Saturday March 31, 2018

On Thursday, while folk back home were getting ready for Easter and a long weekend, we Mad Midlifers left fast-paced, hi-tech Tokyo and drove two and a half hours into the countryside where (for something utterly different) we plunged into Japanese history and culture. The town of Nikko was a center of Shinto and Buddhist mountain worship for many centuries. It sits at the entrance to a scenic National Park, and is most famous for its World Heritage shrines and temples – including the lavishly decorated Toshogu, final resting place of Tokugawa Ieyasu, founder of the shogunate that ruled Japan for over 250 years (until 1868) … and Taiyuinbyo, the mausoleum of the third Tokugawa shogun, Iemitsu.

We Kiwis toured both sites, then took a leisurely wander through the Tamozawa Imperial Villa – a splendidly restored imperial palace dating from the Edo and Meiji eras.

That night (and the night after) we were guests at the Kinugawa Park Hotel – a small, traditional Japanese inn (‘ryokan’) that allowed us the chance to experience traditional Japanese hospitality. We traded our shoes for traditional Japanese footwear … our Western-style clothes for traditional Japanese gowns … our beds (if we chose) for traditional Japanese ‘tatami’ mats, made from woven rushes … and our normal breakfast and dinner options for traditional Japanese food. We also had the chance to join traditional Japanese guests for a soak in a traditional ‘onsen’ – a steaming rock pool fed by thermal springs, men one side, women the other, and not a stitch of clothing allowed!

Yesterday, we braved chilly winds and countless hairpin-bends in the snow-splashed mountains surrounding Nikko so we could eyeball a stunning lake-cum-summer-resort. Then we were off to Edo Wonderland – a fun-filled theme-park that took us back in time to the 17th century era of Japanese merchants, craftsmen, peasants, ninja warriors, samurai swordsmen and kimono-robed courtesans.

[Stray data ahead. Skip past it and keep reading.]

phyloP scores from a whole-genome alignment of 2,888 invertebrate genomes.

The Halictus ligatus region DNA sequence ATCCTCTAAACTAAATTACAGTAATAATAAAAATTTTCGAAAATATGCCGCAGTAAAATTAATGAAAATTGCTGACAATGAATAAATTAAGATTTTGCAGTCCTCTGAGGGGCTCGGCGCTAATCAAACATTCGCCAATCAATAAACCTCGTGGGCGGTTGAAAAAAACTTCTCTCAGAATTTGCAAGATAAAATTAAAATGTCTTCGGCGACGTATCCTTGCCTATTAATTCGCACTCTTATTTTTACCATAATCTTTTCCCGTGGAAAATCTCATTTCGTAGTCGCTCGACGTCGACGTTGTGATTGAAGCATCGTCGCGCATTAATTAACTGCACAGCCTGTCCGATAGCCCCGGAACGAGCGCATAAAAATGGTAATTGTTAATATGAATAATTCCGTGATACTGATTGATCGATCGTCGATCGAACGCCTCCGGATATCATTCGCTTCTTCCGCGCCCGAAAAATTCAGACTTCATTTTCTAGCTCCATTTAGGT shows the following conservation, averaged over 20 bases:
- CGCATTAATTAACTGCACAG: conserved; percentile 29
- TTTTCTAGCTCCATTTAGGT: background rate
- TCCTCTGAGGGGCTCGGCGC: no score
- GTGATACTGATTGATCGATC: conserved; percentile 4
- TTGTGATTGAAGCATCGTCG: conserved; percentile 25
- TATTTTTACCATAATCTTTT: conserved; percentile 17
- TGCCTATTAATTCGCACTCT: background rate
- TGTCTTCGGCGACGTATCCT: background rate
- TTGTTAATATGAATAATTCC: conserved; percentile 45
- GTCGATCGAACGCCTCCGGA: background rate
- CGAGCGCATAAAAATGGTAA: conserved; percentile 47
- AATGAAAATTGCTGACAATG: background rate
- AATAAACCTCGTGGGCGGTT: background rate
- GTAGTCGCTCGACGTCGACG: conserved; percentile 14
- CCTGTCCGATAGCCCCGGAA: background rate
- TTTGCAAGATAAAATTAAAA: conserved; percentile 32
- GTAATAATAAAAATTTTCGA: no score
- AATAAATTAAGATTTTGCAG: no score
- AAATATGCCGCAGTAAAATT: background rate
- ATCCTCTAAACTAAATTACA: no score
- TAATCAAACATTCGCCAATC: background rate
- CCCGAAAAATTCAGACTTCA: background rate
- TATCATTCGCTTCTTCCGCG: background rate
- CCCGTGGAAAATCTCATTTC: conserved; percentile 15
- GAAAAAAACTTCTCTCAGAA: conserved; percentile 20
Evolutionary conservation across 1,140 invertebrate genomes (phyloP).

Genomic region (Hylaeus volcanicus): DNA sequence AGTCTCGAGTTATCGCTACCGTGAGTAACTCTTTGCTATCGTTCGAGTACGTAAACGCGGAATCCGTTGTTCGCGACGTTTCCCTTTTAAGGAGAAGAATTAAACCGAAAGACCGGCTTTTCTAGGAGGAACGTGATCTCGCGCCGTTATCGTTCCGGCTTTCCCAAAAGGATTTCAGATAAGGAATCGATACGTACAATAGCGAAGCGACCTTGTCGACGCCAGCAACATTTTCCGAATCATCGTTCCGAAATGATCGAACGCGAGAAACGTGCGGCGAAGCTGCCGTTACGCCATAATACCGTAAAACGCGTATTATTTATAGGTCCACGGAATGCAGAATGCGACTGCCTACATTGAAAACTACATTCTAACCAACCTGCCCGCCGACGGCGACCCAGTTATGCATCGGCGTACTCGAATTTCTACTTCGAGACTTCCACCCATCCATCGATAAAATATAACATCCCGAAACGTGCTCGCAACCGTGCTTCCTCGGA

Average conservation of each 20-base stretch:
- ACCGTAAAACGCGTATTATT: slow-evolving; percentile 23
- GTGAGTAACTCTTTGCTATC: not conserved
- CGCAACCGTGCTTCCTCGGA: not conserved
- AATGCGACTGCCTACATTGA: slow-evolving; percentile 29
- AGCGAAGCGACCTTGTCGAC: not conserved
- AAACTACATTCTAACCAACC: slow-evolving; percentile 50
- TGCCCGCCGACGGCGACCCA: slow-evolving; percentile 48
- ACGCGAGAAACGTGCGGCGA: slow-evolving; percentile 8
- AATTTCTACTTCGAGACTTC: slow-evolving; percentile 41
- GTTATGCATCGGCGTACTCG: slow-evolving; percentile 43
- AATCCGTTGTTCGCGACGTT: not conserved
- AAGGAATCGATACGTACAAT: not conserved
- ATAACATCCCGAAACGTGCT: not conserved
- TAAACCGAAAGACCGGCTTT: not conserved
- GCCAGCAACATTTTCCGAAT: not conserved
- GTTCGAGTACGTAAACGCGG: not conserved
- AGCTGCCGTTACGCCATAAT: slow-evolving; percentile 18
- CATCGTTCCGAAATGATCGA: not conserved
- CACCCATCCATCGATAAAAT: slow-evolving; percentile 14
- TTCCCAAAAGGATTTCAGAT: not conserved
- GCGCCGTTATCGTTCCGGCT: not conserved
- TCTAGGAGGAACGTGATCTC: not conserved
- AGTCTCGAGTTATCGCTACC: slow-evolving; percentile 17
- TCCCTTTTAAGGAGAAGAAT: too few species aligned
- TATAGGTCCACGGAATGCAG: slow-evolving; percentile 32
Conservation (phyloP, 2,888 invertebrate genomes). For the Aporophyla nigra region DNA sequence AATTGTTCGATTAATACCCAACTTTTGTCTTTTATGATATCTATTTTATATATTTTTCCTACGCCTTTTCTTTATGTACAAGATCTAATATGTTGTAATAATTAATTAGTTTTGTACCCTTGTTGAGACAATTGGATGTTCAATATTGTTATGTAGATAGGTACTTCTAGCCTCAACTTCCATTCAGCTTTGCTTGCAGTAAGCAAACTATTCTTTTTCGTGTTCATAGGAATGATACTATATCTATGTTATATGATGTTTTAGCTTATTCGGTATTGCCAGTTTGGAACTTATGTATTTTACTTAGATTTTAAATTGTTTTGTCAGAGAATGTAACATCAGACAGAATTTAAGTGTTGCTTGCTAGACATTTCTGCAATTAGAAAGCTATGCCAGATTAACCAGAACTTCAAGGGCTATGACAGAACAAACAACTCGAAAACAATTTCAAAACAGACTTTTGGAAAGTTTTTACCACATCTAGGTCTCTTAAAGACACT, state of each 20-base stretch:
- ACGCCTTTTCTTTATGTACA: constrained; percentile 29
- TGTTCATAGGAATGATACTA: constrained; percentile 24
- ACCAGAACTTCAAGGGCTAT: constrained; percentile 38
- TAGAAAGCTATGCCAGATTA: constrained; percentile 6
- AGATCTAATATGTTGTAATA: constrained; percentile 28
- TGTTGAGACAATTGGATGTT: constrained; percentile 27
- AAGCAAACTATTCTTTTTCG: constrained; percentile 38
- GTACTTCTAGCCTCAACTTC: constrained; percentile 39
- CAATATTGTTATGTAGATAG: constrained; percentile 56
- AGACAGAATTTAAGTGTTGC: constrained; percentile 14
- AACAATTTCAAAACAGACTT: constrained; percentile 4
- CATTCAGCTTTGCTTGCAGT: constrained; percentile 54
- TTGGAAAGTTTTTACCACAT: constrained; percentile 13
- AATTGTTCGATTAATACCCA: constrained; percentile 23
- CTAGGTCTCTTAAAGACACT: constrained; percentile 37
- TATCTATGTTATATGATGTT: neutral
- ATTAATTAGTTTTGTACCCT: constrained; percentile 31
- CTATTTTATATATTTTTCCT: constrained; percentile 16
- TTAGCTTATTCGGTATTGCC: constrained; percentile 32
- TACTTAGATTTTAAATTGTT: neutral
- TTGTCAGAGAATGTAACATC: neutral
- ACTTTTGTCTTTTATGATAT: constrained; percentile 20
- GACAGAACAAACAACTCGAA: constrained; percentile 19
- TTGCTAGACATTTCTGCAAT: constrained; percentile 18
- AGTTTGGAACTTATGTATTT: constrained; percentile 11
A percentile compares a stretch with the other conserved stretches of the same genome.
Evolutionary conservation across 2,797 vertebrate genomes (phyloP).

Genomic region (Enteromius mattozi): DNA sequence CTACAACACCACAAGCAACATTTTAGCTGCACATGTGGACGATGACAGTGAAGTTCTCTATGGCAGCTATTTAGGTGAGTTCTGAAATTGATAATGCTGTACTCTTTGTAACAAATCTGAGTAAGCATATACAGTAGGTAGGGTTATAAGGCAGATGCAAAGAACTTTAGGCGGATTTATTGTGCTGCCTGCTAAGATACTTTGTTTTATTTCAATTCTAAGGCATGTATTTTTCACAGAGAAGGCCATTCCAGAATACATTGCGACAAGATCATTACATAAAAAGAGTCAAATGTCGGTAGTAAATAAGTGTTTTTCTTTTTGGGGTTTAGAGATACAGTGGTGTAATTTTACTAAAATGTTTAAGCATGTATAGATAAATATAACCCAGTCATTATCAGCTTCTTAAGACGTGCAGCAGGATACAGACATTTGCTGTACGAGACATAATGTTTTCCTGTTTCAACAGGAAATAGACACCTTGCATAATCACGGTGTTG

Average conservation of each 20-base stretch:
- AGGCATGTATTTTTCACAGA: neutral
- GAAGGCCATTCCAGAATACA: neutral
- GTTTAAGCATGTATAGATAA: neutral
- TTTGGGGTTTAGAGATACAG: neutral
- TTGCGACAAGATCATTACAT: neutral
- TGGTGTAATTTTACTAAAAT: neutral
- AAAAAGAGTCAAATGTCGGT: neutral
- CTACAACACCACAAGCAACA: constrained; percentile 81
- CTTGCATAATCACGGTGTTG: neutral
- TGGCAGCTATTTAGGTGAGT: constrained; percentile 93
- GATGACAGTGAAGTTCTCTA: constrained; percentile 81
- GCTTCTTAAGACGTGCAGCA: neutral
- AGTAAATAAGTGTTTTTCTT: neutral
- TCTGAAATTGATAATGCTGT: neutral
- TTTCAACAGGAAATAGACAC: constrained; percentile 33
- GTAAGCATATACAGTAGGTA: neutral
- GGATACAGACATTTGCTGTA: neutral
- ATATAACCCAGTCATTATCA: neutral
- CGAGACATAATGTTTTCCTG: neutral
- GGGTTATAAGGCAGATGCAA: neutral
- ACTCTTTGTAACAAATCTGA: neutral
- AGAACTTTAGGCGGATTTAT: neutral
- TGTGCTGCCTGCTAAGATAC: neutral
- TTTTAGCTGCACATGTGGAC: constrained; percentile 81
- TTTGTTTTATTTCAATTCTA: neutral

Finally, this morning, we drove four hours to the temple-town of Nagano (site of the 1998 Winter Olympics), where we went in search of some apes that reportedly enjoy a hot bath in the middle of winter. The Jigokudani Monkey Park is home to large groups of Japanese Macaques – also known as Snow Monkeys – that regularly soak themselves (and their cute babies) in the steaming natural spa-pools.

It wasn’t cold enough for them to be soaking today, but we Kiwis were nevertheless enchanted! And we had to tear ourselves away for one last-but-not-least visit to Zenkoji Temple (revered for more than 1400 years as Japan’s primary Buddhist centre).

COMING UP: Tomorrow we check out a ‘wasabi’ farm … an extremely old wooden castle … and the ancient Japanese art of silk-dyeing. So don’t go away …

PEOPLE-NEWS: More of our world-famous Quacky Yellow Ducks have been flapping their wings and finding new owners …

  • JOHN S walked away with our coveted ‘Cutlery’ Award – after being spotted during a dumpling dinner last night trying (unsuccessfully) to use his chopsticks like a knife-&-fork – holding his food down with one, and trying to saw it into pieces with the other!
  • LLOYD, our Japanese guide and mentor, won, for the first time ever, our ‘Slave-Driver’ Award – after making us climb at least a zillion stone steps to photograph a stupid stone cat.

Yours bloggedly – JOHN

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About John Cooney

John Cooney and his wife Robyn have enjoyed more than their fair share of travel. They hesitate to call themselves ‘experts’ – but they’ve grabbed every chance that’s come their way to explore new countries, cultures and customs. They’ve had the privilege (both on their own and as the leaders of numerous successful group-tours) to sample many stunning destinations: Europe, the UK, Singapore, Vanuatu, the USA, Israel, Egypt, Africa, Dubai, China, Laos, Cambodia and Vietnam. And their recent (and most pleasant) memories are of the places ancient-and-modern that border the Mediterranean. John and Robyn are at-home in airports, hotels, cruise ships, and the like … and they know how to make the most of a unique travel opportunity. Travel, they reckon, is an all-five-senses experience – a chance to see, feel, smell, hear and taste the world. And they’ve done it often enough to know for sure: sightseeing with a group of laid-back Kiwis is DOUBLE the fun – lots of laughs, great company, and memories that last forever!


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